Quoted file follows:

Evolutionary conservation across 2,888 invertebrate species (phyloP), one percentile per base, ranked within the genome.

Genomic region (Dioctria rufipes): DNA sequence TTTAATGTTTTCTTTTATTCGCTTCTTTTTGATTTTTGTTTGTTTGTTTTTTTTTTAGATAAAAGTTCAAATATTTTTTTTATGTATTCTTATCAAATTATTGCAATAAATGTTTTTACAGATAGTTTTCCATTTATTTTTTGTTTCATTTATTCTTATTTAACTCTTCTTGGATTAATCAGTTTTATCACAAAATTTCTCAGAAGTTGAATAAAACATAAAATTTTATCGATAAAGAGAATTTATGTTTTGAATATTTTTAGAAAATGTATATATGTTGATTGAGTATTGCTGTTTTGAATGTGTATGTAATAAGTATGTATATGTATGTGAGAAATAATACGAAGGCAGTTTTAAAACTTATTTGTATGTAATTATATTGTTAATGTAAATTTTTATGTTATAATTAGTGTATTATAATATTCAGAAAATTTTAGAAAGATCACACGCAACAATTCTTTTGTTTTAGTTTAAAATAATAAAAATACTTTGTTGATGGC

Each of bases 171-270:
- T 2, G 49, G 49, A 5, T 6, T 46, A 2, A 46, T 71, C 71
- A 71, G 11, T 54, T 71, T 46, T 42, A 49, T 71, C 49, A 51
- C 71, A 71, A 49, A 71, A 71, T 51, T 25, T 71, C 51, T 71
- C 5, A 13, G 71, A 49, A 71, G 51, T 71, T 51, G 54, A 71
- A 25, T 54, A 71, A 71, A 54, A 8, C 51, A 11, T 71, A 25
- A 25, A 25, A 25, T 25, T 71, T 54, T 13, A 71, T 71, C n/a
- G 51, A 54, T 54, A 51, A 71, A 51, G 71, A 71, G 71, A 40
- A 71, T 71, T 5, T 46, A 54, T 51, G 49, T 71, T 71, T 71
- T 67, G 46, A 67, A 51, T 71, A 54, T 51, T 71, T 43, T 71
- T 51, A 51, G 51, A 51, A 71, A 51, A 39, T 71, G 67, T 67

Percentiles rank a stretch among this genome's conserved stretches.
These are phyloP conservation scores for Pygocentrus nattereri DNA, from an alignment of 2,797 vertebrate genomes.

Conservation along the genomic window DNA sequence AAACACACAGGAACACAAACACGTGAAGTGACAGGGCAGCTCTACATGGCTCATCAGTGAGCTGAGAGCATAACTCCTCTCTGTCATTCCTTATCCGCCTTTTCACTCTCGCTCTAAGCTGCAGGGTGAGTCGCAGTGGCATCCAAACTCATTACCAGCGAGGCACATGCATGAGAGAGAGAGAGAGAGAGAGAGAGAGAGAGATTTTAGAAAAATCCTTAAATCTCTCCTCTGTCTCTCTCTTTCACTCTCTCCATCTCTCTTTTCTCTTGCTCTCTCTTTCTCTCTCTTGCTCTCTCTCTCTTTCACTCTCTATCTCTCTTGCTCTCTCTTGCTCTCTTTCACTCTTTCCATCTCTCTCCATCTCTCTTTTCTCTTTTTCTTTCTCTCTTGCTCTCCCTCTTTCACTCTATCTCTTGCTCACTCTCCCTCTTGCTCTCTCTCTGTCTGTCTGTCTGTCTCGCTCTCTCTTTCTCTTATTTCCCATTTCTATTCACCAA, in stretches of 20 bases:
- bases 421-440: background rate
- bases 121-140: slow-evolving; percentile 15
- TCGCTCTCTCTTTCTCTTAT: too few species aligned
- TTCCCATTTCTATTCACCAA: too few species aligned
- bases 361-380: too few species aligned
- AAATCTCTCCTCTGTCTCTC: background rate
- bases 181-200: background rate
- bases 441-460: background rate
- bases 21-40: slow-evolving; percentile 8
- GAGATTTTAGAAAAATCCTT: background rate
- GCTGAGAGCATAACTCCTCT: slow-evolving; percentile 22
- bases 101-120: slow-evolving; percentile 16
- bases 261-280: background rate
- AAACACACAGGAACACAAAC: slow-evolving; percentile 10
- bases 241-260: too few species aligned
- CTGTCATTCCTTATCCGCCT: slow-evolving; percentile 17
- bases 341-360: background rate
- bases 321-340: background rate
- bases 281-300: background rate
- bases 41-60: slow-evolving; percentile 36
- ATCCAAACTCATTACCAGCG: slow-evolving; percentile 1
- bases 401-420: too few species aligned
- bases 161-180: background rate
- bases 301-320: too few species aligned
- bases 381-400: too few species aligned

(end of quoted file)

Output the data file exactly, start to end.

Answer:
Evolutionary conservation across 2,888 invertebrate species (phyloP), one percentile per base, ranked within the genome.

Genomic region (Dioctria rufipes): DNA sequence TTTAATGTTTTCTTTTATTCGCTTCTTTTTGATTTTTGTTTGTTTGTTTTTTTTTTAGATAAAAGTTCAAATATTTTTTTTATGTATTCTTATCAAATTATTGCAATAAATGTTTTTACAGATAGTTTTCCATTTATTTTTTGTTTCATTTATTCTTATTTAACTCTTCTTGGATTAATCAGTTTTATCACAAAATTTCTCAGAAGTTGAATAAAACATAAAATTTTATCGATAAAGAGAATTTATGTTTTGAATATTTTTAGAAAATGTATATATGTTGATTGAGTATTGCTGTTTTGAATGTGTATGTAATAAGTATGTATATGTATGTGAGAAATAATACGAAGGCAGTTTTAAAACTTATTTGTATGTAATTATATTGTTAATGTAAATTTTTATGTTATAATTAGTGTATTATAATATTCAGAAAATTTTAGAAAGATCACACGCAACAATTCTTTTGTTTTAGTTTAAAATAATAAAAATACTTTGTTGATGGC

Each of bases 171-270:
- T 2, G 49, G 49, A 5, T 6, T 46, A 2, A 46, T 71, C 71
- A 71, G 11, T 54, T 71, T 46, T 42, A 49, T 71, C 49, A 51
- C 71, A 71, A 49, A 71, A 71, T 51, T 25, T 71, C 51, T 71
- C 5, A 13, G 71, A 49, A 71, G 51, T 71, T 51, G 54, A 71
- A 25, T 54, A 71, A 71, A 54, A 8, C 51, A 11, T 71, A 25
- A 25, A 25, A 25, T 25, T 71, T 54, T 13, A 71, T 71, C n/a
- G 51, A 54, T 54, A 51, A 71, A 51, G 71, A 71, G 71, A 40
- A 71, T 71, T 5, T 46, A 54, T 51, G 49, T 71, T 71, T 71
- T 67, G 46, A 67, A 51, T 71, A 54, T 51, T 71, T 43, T 71
- T 51, A 51, G 51, A 51, A 71, A 51, A 39, T 71, G 67, T 67

Percentiles rank a stretch among this genome's conserved stretches.
These are phyloP conservation scores for Pygocentrus nattereri DNA, from an alignment of 2,797 vertebrate genomes.

Conservation along the genomic window DNA sequence AAACACACAGGAACACAAACACGTGAAGTGACAGGGCAGCTCTACATGGCTCATCAGTGAGCTGAGAGCATAACTCCTCTCTGTCATTCCTTATCCGCCTTTTCACTCTCGCTCTAAGCTGCAGGGTGAGTCGCAGTGGCATCCAAACTCATTACCAGCGAGGCACATGCATGAGAGAGAGAGAGAGAGAGAGAGAGAGAGAGATTTTAGAAAAATCCTTAAATCTCTCCTCTGTCTCTCTCTTTCACTCTCTCCATCTCTCTTTTCTCTTGCTCTCTCTTTCTCTCTCTTGCTCTCTCTCTCTTTCACTCTCTATCTCTCTTGCTCTCTCTTGCTCTCTTTCACTCTTTCCATCTCTCTCCATCTCTCTTTTCTCTTTTTCTTTCTCTCTTGCTCTCCCTCTTTCACTCTATCTCTTGCTCACTCTCCCTCTTGCTCTCTCTCTGTCTGTCTGTCTGTCTCGCTCTCTCTTTCTCTTATTTCCCATTTCTATTCACCAA, in stretches of 20 bases:
- bases 421-440: background rate
- bases 121-140: slow-evolving; percentile 15
- TCGCTCTCTCTTTCTCTTAT: too few species aligned
- TTCCCATTTCTATTCACCAA: too few species aligned
- bases 361-380: too few species aligned
- AAATCTCTCCTCTGTCTCTC: background rate
- bases 181-200: background rate
- bases 441-460: background rate
- bases 21-40: slow-evolving; percentile 8
- GAGATTTTAGAAAAATCCTT: background rate
- GCTGAGAGCATAACTCCTCT: slow-evolving; percentile 22
- bases 101-120: slow-evolving; percentile 16
- bases 261-280: background rate
- AAACACACAGGAACACAAAC: slow-evolving; percentile 10
- bases 241-260: too few species aligned
- CTGTCATTCCTTATCCGCCT: slow-evolving; percentile 17
- bases 341-360: background rate
- bases 321-340: background rate
- bases 281-300: background rate
- bases 41-60: slow-evolving; percentile 36
- ATCCAAACTCATTACCAGCG: slow-evolving; percentile 1
- bases 401-420: too few species aligned
- bases 161-180: background rate
- bases 301-320: too few species aligned
- bases 381-400: too few species aligned